Mama Raccoon

When author Barbara Gates got breast cancer, she found healing by recognizing the strength in her animal community and learning to trust her body and the earth.

Photo © iStockPhoto.com/forestc

While recovering from cancer treatments, I tried to find at least a few minutes each day to relax into the wide hug of my yard, to continue my daily practice of literally lying on the earth. One morning, my neighbor Sheryl called through the fence, “Barbara, come quick. You’ll never believe this!” When I looked through the fence, I could see the usual line of cats at their bowls in front of the garage and then, at the far end, in broad daylight, a raccoon feeding at the farthest bowl. Sheryl whispered, “It’s a female.”

Indeed, this mama raccoon, her teats distended and red, clearly ravenous after days of nursing her babies, had the audacity to forage side by side with the cats in view of us people. I imagined her exhausted, starving. Challenged to survive, she had felt compelled to leave her cubs in their nest in the shed of some overgrown yard and, without the protection of night, to brave this territory. Now, seemingly oblivious to the cats, she moved from bowl to bowl. Suddenly, one cat, defending his food, humped and hissed. The mama raccoon reared, bared her teeth and flattened her ears. Darting at her, Sheryl shouted, “Git!” And the raccoon fled. Watching this exchange, I felt a kinship with this raccoon that I didn’t understand.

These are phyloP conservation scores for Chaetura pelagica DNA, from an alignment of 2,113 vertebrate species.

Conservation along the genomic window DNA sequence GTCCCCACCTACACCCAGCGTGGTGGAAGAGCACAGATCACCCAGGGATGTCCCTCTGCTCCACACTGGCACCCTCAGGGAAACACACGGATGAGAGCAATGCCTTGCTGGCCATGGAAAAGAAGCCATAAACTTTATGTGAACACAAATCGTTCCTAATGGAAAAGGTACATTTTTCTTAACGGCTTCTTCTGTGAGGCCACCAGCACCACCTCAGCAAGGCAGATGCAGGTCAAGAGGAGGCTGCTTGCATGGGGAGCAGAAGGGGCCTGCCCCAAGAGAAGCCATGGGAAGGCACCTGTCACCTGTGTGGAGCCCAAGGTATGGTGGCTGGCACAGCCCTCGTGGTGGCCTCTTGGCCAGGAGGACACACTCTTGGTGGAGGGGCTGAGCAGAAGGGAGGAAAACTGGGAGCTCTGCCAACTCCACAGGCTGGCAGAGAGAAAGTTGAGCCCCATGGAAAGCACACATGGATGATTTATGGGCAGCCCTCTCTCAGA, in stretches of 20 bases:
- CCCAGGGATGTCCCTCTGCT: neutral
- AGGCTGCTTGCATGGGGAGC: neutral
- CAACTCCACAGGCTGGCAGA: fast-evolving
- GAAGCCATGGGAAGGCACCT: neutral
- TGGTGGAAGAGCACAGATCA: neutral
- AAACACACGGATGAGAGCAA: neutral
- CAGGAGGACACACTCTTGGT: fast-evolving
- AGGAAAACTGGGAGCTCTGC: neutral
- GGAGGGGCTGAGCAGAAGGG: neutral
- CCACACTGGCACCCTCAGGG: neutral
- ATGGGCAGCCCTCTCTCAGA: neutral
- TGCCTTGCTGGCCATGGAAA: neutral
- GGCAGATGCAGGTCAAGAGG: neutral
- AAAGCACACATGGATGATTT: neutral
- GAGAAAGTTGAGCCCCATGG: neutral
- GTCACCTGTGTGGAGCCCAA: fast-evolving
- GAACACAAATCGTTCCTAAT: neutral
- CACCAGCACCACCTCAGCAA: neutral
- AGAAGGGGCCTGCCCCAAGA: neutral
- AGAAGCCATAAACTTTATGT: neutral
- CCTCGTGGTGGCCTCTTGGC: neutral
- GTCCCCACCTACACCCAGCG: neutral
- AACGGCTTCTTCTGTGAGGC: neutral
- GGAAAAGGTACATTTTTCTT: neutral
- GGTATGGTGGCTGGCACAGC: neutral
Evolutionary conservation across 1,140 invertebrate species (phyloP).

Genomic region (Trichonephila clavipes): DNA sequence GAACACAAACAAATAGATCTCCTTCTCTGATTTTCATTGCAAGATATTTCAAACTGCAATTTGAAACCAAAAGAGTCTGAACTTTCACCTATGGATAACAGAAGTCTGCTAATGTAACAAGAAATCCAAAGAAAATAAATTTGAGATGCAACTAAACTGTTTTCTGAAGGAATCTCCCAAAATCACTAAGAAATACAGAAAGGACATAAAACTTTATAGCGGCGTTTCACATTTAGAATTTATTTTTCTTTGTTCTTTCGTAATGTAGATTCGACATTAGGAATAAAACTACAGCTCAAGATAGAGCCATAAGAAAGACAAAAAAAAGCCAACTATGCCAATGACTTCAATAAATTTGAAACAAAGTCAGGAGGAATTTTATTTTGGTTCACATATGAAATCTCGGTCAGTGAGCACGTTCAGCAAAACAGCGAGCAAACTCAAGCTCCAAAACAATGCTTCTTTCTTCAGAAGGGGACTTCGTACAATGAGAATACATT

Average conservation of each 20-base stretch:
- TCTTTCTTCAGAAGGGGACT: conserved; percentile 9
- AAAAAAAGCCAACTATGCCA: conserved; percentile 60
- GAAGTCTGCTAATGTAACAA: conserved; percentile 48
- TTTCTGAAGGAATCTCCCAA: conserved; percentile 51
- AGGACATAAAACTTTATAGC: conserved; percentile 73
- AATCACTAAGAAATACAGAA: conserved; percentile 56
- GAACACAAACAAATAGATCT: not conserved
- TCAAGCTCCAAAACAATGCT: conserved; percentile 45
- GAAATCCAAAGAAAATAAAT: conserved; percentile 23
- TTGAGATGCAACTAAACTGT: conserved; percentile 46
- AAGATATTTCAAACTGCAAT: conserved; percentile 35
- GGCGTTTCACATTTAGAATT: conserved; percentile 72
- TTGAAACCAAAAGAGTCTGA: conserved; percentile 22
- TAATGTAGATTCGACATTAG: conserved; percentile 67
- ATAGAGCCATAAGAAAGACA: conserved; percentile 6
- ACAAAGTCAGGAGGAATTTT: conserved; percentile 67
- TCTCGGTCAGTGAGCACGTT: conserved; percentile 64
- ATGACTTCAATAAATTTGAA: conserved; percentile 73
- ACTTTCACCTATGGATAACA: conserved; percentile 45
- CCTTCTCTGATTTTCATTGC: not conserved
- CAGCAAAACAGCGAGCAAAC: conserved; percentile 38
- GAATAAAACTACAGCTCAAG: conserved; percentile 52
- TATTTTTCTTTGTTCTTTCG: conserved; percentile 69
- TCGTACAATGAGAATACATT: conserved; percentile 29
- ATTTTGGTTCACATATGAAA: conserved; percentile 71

When I submitted to the technology of radiation, I felt disowned by life. I sat in the narrow hallway in a “lineup” with other green-gowned patients avoiding each other’s eyes and watching unlucky fellows roll through on gurneys. In the treatment room, technicians carried on conversations over and through me, arranging my limbs as if they belonged to a corpse or were some extension of the equipment. The door clicked shut and I was left alone with the Star Wars equipment gliding over my breast, and the high-pitched yammer of the machine.

To counterbalance the touch of the radiation, the machines and the technicians (this touch without contact), I decided to get a massage. Surprised when the masseuse introduced herself as a beginner, I commented on her strong hands, her sure sense in rooting for knots. She told me that for many years before she worked on humans, she had massaged horses. As her fingers worked the braided muscles of my back, I daydreamed of the tight flank of a mare contracted from hours of work in the ring. I felt my own back as “flank.” Through the touch of the horse masseuse and her story, I took further risks of imagination, risks in the very way I saw who or what I was. I knew my animal body; I felt sister to the mare; I remembered the raccoon.